Some insomnia sufferers find it difficult to sleep because
they are afraid of the dark, according to a new study.


Researchers at Toronto's Ryerson University studied a small group
of students and discovered that more poor sleepers than good
sleepers confessed to having a fear of the dark.


To confirm this, the researchers used a simulated bedroom to
measure the participants' blink responses to sudden noises in both
light and dark surroundings.


While the good sleepers became accustomed to the noise bursts, the
poor sleepers grew more anxious in the dark.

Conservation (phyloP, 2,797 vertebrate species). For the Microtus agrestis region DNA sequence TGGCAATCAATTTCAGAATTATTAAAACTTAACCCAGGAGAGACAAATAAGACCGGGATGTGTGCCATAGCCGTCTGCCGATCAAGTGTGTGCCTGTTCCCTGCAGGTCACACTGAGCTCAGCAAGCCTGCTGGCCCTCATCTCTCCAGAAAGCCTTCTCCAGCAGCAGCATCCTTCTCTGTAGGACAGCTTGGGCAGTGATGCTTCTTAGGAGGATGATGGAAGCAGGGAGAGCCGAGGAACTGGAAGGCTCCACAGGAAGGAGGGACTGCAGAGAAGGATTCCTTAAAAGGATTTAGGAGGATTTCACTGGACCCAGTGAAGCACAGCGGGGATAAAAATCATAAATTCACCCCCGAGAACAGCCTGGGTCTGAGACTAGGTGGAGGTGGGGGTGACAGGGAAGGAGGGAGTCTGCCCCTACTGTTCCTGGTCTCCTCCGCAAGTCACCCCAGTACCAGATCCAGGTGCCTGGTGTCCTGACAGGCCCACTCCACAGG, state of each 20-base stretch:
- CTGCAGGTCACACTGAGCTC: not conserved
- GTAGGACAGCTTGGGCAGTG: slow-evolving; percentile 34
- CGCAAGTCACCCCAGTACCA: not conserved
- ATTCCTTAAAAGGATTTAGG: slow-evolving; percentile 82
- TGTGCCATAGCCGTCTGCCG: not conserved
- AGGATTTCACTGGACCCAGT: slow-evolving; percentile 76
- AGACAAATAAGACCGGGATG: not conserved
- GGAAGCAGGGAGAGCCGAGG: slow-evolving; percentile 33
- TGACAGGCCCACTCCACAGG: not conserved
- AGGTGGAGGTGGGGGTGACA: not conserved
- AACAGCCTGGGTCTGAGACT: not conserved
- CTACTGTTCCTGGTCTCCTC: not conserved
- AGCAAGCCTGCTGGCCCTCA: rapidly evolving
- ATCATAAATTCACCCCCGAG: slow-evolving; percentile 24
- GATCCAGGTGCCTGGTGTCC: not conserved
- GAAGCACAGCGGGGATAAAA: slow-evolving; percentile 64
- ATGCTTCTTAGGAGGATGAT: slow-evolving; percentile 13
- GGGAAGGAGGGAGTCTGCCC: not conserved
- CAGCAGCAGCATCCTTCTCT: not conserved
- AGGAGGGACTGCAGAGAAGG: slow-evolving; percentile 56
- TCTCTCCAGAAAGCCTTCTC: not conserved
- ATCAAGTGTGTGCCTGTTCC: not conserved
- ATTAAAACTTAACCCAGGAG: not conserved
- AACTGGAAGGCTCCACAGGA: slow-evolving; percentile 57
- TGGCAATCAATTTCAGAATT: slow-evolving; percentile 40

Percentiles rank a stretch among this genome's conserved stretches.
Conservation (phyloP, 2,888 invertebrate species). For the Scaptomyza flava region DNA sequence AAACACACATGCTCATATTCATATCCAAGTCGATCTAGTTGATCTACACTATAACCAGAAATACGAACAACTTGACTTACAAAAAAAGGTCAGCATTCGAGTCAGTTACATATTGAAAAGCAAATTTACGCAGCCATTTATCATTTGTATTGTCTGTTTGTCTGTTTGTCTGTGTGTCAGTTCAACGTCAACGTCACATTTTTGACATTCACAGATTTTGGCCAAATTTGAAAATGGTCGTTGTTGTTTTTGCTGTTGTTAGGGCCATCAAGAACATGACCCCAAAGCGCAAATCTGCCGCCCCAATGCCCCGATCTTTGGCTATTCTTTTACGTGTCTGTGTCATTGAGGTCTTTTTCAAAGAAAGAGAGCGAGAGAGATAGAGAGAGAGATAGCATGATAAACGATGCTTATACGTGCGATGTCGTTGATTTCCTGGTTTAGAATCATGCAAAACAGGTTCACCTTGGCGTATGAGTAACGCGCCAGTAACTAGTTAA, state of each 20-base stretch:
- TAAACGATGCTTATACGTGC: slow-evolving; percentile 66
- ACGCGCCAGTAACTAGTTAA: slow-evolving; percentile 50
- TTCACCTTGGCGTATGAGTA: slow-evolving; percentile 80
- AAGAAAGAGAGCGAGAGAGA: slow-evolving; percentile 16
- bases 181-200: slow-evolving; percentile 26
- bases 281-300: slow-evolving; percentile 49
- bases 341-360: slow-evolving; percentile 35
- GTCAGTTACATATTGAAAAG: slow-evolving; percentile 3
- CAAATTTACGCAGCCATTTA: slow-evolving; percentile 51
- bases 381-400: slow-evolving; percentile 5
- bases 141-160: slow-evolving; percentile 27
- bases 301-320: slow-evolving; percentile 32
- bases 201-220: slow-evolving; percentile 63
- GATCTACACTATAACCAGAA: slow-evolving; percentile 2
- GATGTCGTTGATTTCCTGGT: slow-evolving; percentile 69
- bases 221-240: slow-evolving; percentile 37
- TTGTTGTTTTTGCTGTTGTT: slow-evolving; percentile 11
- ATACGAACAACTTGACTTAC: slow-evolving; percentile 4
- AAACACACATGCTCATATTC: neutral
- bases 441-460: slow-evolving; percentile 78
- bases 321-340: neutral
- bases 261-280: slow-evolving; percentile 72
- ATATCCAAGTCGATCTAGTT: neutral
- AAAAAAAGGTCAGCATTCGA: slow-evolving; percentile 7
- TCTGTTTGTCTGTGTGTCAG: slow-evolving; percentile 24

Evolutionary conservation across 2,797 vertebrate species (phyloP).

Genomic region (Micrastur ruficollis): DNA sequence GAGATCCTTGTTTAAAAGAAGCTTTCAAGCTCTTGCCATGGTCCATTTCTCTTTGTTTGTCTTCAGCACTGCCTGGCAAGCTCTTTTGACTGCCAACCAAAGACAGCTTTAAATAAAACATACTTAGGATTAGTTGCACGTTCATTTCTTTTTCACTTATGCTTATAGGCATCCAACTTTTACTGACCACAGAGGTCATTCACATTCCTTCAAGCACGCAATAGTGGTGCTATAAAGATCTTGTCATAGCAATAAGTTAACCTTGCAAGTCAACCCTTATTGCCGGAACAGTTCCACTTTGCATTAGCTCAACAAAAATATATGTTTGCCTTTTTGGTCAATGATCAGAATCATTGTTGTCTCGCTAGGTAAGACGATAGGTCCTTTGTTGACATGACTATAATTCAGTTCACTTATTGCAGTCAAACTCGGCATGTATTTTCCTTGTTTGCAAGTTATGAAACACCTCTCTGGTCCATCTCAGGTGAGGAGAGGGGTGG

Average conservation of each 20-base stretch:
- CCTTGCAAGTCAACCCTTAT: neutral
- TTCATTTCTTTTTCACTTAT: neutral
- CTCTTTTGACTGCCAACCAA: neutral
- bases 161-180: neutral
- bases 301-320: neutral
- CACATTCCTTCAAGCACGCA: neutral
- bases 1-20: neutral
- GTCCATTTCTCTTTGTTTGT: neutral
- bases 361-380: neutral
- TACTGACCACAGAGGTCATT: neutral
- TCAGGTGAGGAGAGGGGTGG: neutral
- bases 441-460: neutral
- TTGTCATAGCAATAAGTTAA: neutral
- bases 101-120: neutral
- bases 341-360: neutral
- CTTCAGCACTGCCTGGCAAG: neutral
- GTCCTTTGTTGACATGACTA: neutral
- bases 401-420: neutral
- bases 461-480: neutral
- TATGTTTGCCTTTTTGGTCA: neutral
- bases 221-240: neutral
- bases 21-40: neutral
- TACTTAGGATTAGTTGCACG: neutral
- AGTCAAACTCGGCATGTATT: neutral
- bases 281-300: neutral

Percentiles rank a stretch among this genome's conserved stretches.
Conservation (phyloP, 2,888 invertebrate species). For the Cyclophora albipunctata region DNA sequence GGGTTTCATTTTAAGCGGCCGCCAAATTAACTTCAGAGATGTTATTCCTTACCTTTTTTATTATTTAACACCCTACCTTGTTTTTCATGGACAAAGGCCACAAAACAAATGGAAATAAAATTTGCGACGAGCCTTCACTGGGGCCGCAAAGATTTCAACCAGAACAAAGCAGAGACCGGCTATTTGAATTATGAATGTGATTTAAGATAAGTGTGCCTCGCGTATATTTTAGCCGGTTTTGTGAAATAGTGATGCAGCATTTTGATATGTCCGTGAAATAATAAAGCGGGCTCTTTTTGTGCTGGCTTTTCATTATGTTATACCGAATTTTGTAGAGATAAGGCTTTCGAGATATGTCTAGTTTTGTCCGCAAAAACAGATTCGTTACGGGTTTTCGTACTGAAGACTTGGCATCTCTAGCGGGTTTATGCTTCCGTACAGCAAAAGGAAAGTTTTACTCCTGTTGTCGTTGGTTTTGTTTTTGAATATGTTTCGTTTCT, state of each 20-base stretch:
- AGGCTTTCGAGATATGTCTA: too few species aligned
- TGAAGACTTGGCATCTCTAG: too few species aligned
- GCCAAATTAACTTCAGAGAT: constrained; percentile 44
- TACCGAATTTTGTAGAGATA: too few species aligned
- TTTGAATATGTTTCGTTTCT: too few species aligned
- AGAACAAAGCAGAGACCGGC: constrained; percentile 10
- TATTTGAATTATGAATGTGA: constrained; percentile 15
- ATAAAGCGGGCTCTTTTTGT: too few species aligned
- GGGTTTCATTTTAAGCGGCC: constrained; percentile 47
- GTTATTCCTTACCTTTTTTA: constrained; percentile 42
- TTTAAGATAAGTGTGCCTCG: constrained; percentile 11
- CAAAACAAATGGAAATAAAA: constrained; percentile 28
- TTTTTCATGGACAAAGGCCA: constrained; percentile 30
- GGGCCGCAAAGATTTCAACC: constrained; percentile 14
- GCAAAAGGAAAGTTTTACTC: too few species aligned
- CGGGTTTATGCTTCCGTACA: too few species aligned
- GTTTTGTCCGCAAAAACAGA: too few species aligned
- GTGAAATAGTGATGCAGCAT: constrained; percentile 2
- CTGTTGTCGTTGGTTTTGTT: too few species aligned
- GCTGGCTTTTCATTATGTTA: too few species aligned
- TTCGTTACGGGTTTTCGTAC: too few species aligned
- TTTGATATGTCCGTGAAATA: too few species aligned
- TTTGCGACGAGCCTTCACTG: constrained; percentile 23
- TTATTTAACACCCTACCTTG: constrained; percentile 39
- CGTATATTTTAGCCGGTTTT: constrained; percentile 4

"We assume that poor sleepers become tense when the lights go out
because they associate the bed with
being unable to sleep," said Taryn Moss, the study's lead
author.


"Now we're wondering how many people actually have an active and
untreated phobia."


It is estimated that up to 50 per cent of the population in the US
experience insomnia, while 19 per cent are thought to have chronic
sleeping problems.


Posted by Michael EwingADNFCR-1744-ID-801381942-ADNFCR